Netflix Is Raising Prices, But Subscribers Should Still Be Happy

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If you love Netflix (NASDAQ: NFLX) originals like House of Cards or Orange is the New Black, you may have reason to cheer the streaming service's latest price hike.

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The red-lettered streamer said prices would go up for its most popular and its premium packages in the U.S. For its standard plan, which offers streaming on two devices and in HD when available, the monthly price will go up from $10 to $11. Subscribers to the premium plan, which allows streaming on four devices as well as Ultra HD, will see their monthly bills go from $12 to $14. 

The $8/month basic plan will not change, giving budget-minded subscribers a cheaper option.

In a statement, Netflix said, "From time to time, Netflix plans and pricing are adjusted as we add more exclusive TV shows and movies, introduce new product features and improve the overall Netflix experience to help members find something great to watch even faster." 

Investors cheered the move, sending the stock up as much as 4% to record highs. For subscribers, it may seem like Netflix prices just jumped, as the price hike the company announced in 2014 was delayed for existing subscribers, who didn't see their bills go up until last year.

However, Netflix's content budget has increased significantly since then, and, though no one likes to pay more, there are a number of reasons why the modest price increase will benefit subscribers.

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Feeding the content beast

Netflix's content expenses increase each year, with the company spending $6 billion in 2016 and putting out 1,000 hours of original programming. Next year, it will lay out $7 billion for programming, though Chief Content Officer Ted Sarandos noted that the "vast majority" will still go to licensed content. 

In the span of few years, Netflix has gone from what Time Warner (NYSE: TWX) CEO Jeff Bewkes dismissed as the "Albanian Army" to the most disruptive force in Hollywood. Today, Netflix's market cap is greater than Time Warner's, and the streamer nearly topped HBO for most Emmy nominations this year. In 2012, Netflix scored zero Emmy nominations; this year it had 91.

That number is likely to increase next year as its budget expands, and subscribers will reap the benefits.

Still an incredible value

Last year, Netflix viewers on average watched about 600 hours of the streaming service, or roughly 1 hour and 40 minutes a day, twice as much as they consumed five years before. 

Even with the upcoming price hike factored in, viewers are paying less than a quarter for every hour of Netflix they watch. The service offers not only a greater amount and broader range of original content than any of its competitors, but it also serves up popular syndicated shows like The Office and Friends, separating it from rivals like HBO and Showtime.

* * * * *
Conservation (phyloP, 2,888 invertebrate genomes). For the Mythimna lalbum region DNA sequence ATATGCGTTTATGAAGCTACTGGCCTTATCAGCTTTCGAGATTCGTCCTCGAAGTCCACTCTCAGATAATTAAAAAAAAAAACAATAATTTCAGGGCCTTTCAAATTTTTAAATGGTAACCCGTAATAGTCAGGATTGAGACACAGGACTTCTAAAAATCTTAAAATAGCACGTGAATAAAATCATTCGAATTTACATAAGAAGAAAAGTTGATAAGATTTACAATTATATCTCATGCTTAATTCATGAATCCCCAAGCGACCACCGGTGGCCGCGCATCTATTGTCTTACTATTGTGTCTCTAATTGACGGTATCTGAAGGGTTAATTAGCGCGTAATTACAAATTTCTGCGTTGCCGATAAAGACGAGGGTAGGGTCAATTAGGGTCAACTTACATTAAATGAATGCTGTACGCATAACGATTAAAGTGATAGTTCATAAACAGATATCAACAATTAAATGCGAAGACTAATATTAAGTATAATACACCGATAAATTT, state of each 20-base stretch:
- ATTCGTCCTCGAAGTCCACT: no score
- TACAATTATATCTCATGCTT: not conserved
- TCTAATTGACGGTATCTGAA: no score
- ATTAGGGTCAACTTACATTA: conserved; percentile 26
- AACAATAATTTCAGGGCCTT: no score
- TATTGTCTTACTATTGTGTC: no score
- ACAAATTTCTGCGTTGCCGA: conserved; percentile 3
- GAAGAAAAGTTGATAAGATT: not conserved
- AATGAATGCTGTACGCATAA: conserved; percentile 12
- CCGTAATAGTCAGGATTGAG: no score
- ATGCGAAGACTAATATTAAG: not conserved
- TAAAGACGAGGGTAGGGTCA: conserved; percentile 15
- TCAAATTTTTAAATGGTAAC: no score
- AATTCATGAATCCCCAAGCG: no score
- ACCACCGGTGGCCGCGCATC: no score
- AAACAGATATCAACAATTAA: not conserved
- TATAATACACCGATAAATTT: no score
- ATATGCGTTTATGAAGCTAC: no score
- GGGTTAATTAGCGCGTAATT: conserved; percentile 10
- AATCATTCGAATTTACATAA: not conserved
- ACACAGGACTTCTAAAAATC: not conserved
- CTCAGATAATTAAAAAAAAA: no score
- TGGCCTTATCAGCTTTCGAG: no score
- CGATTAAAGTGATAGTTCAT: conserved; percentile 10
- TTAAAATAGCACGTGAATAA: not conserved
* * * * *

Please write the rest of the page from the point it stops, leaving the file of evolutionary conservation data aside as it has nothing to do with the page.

The $12 that the average Netflix subscriber will pay for a year of the service is less than a single children's ticket at my local multiplex -- it's no surprise that movie theaters are struggling in today's media environment. And the leading streamer's $11/month price tag is still comparable to just two rentals from Blockbuster, back in the era when video store rentals were the norm.

Critics have pointed out that Amazon (NASDAQ: AMZN) Prime, at $99/year, and Hulu with limited commercials, at $7.99/month, are cheaper, but instead of Netflix subscribers dumping its service for an alternative, I think the opposite is more likely to happen. Netflix is considerably more popular than those rivals, generating significantly more viewing time -- and with even better content, it seems like viewers would choose Netflix over a cheaper competitor if they had to select just one service. HBO, by comparison, is still substantially more expensive at $15/month, while Showtime costs $11/month.

Some Netflix subscribers may have sore memories of the 2011 Qwikster debacle when the company separated its streaming and DVD-by-mail services, and doubled the price on the combined offering from $8/month to $16/month. That led to as many as 800,000 cancellations, but the Netflix of today is much different than it was then, when it didn't even have original content, and this price increase is modest by comparison.

With an even bigger slate of content set for next year, Netflix's value to subscribers only grows, even with the latest price hike. It's the right move for the business and its customer base.

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Jeremy Bowman owns shares of Netflix. The Motley Fool owns shares of and recommends Amazon and Netflix. The Motley Fool recommends Time Warner. The Motley Fool has a disclosure policy.